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“Push-In” Ceremony at Hopkins County Fire Dept.

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On Friday, July 21st, the Hopkins County Fire department held a “Push-In” Ceremony. There were over 50 people at the event including; Emily Glass, Rusty Posey,  Kelley Fletcher, Robert Newsom, and many others, who helped Chief Endsley reverse and “push” the truck into the garage. Chief Endsley turned on the new truck’s lights and sirens, once the truck was proudly in the garage.

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The new 2017 Ferrara Firetruck was custom built for Hopkins County Fire Department and cost $450,000. But surprisingly it’s on the cheaper end for new firetrucks, as most firetrucks range from $300,000-$700,000 depending on the added features. For more details about the new firetruck click here.

Children climbed into the drivers seat and posed for pictures, while other people stood in front of the truck to commemorate this event. The firemen were all too eager to begin loading up the new truck with equipment, and swapping things from the old truck to the new one almost immediately after the group photos.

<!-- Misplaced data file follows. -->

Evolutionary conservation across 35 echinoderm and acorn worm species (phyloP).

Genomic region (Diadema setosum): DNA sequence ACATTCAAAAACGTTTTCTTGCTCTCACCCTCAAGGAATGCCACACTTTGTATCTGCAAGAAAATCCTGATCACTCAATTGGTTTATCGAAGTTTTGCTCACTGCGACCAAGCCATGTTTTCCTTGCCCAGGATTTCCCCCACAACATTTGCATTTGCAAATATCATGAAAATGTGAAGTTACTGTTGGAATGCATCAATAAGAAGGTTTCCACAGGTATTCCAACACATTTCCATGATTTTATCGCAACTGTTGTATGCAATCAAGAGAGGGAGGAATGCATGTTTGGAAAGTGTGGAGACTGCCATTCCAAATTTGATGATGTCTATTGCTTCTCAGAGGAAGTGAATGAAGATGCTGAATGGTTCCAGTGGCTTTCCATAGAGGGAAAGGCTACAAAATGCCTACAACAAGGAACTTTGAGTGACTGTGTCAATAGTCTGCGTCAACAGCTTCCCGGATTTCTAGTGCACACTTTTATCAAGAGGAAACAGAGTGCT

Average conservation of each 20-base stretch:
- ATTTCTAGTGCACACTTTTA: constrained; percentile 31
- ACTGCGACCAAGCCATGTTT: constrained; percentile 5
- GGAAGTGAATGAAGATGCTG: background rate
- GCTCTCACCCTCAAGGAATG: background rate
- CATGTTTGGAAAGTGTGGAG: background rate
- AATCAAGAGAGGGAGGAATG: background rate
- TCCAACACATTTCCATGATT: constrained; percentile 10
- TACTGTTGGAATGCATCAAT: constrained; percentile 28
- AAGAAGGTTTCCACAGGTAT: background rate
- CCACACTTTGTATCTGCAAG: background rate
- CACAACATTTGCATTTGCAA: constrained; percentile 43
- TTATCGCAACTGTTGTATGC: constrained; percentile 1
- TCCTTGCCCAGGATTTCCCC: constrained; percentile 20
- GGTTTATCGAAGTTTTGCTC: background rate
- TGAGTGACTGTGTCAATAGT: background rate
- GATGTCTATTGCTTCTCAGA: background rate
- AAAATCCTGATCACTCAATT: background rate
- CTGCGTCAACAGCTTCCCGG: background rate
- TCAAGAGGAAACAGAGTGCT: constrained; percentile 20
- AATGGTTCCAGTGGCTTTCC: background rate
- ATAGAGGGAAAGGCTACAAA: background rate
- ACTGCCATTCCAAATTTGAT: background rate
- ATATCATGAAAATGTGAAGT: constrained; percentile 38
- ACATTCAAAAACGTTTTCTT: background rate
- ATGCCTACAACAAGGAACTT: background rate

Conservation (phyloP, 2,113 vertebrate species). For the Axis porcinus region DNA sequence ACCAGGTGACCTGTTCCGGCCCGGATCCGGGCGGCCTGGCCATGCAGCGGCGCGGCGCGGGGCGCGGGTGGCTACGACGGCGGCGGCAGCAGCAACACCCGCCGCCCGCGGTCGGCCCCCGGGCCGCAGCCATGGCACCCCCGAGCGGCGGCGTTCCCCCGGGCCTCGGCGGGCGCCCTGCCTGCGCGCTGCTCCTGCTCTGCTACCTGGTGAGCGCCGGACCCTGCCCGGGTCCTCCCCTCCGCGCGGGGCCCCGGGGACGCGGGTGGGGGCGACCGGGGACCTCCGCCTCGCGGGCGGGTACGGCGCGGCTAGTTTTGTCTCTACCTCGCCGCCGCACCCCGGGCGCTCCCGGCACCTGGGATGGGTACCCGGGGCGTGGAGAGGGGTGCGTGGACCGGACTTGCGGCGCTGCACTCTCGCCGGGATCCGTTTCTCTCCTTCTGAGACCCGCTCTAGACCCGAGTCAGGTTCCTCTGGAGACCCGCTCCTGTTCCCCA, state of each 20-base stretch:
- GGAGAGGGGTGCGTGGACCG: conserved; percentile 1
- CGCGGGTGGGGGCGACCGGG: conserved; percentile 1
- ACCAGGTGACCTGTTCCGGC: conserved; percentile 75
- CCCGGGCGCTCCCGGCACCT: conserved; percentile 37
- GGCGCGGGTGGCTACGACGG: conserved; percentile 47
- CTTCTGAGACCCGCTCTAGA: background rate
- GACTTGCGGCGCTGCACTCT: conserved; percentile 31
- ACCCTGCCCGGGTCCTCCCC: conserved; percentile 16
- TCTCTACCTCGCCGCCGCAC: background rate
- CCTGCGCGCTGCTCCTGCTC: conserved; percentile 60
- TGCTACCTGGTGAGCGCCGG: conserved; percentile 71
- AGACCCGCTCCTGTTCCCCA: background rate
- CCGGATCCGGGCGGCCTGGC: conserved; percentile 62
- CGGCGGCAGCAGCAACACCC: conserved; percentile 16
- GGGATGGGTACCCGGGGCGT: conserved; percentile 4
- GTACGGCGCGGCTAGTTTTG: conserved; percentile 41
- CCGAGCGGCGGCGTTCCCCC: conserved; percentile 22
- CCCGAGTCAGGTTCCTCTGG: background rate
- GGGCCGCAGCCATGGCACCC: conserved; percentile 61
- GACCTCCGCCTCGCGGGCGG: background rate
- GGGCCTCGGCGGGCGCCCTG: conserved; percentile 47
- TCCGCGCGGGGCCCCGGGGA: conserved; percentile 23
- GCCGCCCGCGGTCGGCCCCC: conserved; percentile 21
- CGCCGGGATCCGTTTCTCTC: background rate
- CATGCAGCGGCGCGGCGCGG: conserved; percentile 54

Here’s a little bit of history about the Hopkins County Fire Department Station 20:

In 1999 Hopkins County opened Station 20 (Central) located in the City of Sulphur Springs which serves as the County Seat manning one fire engine that responded everywhere in the county to fire calls with the local volunteer departments. The paid county station would not and has not replaced the volunteer fire departments, but rather blossomed into a complex combination of county fire departments to serve and protect the citizens of Hopkins County.

Since its start in 1999 Station 20 has grown to a full service 24 hours a day department that staffs 2 Engines Monday thru Friday during the day and 1 Engine at night and on weekends. The County employs 7 full time staff and a large number of part-time employees to cover Station 20.

The county also contracts with 12 Volunteer Fire Departments (VFD) that are paid under contract a fee to all work together to assist the paid County Fire Department with providing fire protection to the residence of Hopkins County. By contracting with the local VFD’s this allows for each department to maintain their sense of community individuality that for so many decades made each department so unique. But still allows for the structured continuity to work together for the common good of the citizens of Hopkins County.

Together the 12 VFD’s under contract with the Hopkins County Fire Department along with the paid County Central fire station make up the Hopkins County Fire Departments.”

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Author: Savannah Everett

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